Area History

Information provided by the Power County Historical Society Centennial (1913 - 2013) Committee. If desired, click to enlarge the photos below to see more detail.

Snake River in Idaho

Snake River in Idaho

The question is often asked where the name "American Falls" comes from. The falls were a significant landmark for trappers and settlers even before the official founding of the town in 1880, and its name came from an incident at these falls.

According to the story, a group of French trappers were traveling along the Snake River in dugout canoes with a Native American guide and a dog. When they got close to the falls, the guide suggested the party pull out of the river and portage their canoe and supplies around the falls, but the trappers insisted they could navigate the "rapids." The guide and dog refused to ride in the canoe from that point forward. The trappers attempted to ride over the falls, but none of them survived. The falls were thereafter called "American Falls" because the trappers had died at a waterfall in America.

The first permanent settlement of American Falls was founded in the 1800s and located on the west bank of the Snake River, on the opposite side of the river from its present location. In 1888, the "town" was moved across the river to what is now called the "original town site."

Original power house at the American Falls Dam today

The original power house still standing today

In 1904, the National Reclamation Act was passed that allowed money from the sale of public lands to be used to fund irrigation projects in the western United States. At the same time, the construction of a power generation station on the American Falls was started by the American Falls Light and Power Company. This original power plant on the American Falls used the falling action of the water to power generators. It was acquired by Idaho Power Company in 1916.

With the passage of the National Reclamation Act to encourage the creation a large reservoir to hold water in, in order to provide irrigation water throughout the growing season, there was a desire to build a dam to benefit the local farmers. At the same time, Idaho Power wanted a steady stream of water to provide power. Between the two, the idea of a dam on the Snake River quickly gained favor. The preferred site of the dam was chosen, but a large obstacle stood in the way: The town of American Falls. American Falls was a bustling town with a prominent crossing already in place and a connection to the railroad.

Moving of the St John's Church by tractor

Moving of the St John's Church by tractor

In 1923, the federal government used eminent domain to acquire the American Falls town site as well as land nearby to relocate the town. Beginning in 1925, moving companies were brought in from as far away as Texas to relocate the 344 residences, 46 businesses, six grain elevators, five churches, three hotels, school, hospital, and flour mill to the new town location. While most buildings were transported on beams inserted under the structure and pulled by tractor, the Methodist Church was just too cumbersome for transport as a whole building. The red brick church was disassembled, transported and rebuilt brick by brick in its present location.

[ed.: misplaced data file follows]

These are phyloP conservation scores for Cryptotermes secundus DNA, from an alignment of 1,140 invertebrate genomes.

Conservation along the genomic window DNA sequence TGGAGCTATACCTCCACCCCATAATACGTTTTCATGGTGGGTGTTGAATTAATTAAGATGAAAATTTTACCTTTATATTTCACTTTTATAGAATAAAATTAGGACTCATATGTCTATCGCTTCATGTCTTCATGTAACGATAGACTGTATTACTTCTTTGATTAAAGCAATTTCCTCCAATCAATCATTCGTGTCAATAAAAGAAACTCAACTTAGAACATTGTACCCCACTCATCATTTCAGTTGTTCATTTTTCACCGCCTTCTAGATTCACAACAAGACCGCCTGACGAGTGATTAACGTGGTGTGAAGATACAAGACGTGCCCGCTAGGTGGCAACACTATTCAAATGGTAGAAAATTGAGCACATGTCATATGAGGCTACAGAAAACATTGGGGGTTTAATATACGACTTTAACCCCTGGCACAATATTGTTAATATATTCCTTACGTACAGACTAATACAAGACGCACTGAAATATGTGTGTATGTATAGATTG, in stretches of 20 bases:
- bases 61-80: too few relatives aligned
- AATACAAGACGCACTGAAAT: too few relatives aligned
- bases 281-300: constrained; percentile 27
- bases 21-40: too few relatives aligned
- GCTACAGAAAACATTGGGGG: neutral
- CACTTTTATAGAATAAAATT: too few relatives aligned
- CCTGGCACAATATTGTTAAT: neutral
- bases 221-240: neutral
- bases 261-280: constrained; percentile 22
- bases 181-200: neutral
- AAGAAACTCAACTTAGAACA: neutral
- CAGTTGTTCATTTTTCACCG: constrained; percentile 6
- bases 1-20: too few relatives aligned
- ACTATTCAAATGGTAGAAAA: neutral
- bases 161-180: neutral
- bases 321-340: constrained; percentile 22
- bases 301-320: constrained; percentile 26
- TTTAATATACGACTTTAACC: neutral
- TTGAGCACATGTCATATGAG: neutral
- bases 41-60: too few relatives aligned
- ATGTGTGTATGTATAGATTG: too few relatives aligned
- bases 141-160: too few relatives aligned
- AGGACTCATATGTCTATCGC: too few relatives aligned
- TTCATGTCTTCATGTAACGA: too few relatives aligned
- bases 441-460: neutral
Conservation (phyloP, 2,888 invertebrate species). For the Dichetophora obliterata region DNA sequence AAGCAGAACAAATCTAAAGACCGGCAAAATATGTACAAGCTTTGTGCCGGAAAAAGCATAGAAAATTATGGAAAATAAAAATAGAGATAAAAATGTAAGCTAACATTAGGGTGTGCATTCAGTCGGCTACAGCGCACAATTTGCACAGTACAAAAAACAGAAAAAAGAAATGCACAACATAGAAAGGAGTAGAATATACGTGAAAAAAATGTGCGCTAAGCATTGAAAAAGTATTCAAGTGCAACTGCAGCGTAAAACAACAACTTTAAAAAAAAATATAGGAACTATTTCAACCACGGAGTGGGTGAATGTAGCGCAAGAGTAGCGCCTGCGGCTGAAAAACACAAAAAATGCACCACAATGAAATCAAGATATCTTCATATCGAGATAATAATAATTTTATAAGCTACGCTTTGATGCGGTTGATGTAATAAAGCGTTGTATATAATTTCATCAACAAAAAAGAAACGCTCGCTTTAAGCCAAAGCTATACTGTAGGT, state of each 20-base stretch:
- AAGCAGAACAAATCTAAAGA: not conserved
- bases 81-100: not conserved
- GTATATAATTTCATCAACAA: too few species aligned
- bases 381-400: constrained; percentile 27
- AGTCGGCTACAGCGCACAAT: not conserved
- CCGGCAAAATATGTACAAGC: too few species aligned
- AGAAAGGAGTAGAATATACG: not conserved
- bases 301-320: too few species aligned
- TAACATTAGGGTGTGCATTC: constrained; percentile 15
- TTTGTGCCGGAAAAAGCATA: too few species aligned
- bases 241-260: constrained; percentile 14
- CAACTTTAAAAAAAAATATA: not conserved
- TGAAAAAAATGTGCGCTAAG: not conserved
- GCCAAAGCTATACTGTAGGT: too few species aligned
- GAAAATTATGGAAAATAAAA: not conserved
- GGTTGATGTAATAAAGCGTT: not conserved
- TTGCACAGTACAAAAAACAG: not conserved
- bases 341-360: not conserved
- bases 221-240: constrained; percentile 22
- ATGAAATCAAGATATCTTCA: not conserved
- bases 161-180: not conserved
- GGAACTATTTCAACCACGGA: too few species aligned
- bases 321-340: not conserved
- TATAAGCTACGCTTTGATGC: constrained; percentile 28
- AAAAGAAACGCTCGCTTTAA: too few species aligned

Grain tower in American Falls Reservoir in American Falls, Idaho

Grain tower in American Falls Reservoir

One of the grain elevators was deemed too heavy to move, and so the decision was made to blow it up. Multiple attempts were made, but despite the liberal use of dynamite sticks at the base of the grain tower, very little damage was actually caused to the structure itself. Eventually, the decision was made to leave the grain tower where it is, which is why the reservoir has, to this day, a large tower standing in the middle of it with a section carved out of its base. When the water goes down at the end of late summer, the grain tower and other remnants of the original town site can still be explored, including the petrified remains of tree stumps that once lined the main street of town.

The original American Falls Dam, circa 1947

The original American Falls Dam, circa 1947

The dam was completed 60 days ahead of schedule on April 21, 1926 and cost a total of $3 million dollars (the equivalent of over $40 million dollars today). The dam's gates were shut and the spring run-off started to collect in the reservoir which would eventually cover 25 miles upstream. On July 29, 1926, the "moving road" was closed, officially marking the end of the town relocation.

The beginning of the end for the original American Falls Dam came in the early 1960s, when core samples of the concrete revealed that an unforeseen chemical reaction between the concrete and the water was causing a loss in structural integrity.

In 1976, work was completed on a new generator facility. The American Falls Reservoir was also lowered to stop the oncoming flood waters from the collapsed Teton Dam. American Falls was the end of the line for that destructive flood.

Today's American Falls Dam

Today's American Falls Dam

The new dam replaced the horseshoe-shaped dam with a straight composite dam standing 94 feet high, holding back 1,672,600 acre-feet of water covering 56,000 acres of area. The Willow and The Bay is located on the eastern shore of the American Falls Reservoir.

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